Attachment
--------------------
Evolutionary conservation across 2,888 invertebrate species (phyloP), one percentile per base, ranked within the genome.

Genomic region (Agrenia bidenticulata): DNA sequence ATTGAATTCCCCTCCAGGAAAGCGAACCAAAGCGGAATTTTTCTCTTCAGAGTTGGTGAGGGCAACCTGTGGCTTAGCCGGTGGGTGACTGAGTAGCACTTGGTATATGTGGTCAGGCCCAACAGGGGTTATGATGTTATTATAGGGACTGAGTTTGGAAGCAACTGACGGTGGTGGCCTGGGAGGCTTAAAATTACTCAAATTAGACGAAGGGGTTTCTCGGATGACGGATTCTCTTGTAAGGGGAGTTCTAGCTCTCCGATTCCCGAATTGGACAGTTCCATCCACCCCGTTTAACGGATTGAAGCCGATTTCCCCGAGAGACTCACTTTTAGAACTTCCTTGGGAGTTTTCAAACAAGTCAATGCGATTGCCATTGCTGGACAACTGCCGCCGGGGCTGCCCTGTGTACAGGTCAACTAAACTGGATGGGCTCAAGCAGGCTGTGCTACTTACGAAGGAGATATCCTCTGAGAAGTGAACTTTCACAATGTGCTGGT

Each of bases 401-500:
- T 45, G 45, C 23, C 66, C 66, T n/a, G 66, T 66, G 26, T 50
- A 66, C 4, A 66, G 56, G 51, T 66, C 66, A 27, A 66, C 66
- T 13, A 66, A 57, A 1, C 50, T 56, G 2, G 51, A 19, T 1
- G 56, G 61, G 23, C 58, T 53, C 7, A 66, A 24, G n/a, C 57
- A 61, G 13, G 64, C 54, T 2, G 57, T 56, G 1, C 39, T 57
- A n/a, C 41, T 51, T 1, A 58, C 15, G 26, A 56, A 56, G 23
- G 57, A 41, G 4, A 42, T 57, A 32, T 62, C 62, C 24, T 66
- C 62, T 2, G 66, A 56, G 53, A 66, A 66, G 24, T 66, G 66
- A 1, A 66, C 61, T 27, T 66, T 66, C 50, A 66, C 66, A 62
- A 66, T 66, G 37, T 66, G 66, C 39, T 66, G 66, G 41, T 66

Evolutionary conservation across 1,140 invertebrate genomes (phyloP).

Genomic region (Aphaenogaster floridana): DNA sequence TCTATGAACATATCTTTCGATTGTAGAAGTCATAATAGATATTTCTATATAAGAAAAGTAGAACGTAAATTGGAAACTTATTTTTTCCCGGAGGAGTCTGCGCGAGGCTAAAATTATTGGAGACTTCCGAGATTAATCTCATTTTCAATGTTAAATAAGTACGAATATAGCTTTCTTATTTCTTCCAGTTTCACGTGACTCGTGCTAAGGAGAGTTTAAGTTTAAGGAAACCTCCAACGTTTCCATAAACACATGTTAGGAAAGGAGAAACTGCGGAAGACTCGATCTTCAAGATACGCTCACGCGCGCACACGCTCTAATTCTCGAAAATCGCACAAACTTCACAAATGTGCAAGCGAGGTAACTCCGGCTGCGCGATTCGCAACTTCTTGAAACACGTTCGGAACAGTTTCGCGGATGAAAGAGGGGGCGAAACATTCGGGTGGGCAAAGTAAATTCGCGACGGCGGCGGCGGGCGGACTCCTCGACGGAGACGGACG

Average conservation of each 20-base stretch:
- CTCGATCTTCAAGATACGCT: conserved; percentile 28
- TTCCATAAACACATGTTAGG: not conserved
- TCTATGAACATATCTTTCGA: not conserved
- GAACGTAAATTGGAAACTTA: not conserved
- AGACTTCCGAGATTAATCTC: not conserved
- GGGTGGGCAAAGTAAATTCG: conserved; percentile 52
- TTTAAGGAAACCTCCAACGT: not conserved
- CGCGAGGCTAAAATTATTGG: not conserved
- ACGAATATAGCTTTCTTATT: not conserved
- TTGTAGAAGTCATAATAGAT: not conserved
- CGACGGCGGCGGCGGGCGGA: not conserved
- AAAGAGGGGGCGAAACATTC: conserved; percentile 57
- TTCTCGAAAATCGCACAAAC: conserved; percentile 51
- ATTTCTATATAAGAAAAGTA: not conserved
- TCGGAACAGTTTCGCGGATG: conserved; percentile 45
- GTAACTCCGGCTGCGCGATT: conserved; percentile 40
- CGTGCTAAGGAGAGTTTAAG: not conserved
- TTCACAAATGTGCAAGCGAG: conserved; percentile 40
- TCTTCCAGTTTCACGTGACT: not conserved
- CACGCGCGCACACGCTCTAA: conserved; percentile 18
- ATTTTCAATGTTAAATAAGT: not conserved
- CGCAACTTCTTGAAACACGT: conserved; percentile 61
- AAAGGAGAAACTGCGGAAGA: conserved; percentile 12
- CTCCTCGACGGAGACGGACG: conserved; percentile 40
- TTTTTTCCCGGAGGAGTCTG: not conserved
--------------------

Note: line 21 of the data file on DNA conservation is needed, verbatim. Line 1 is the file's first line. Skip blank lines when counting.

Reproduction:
- AGACTTCCGAGATTAATCTC: not conserved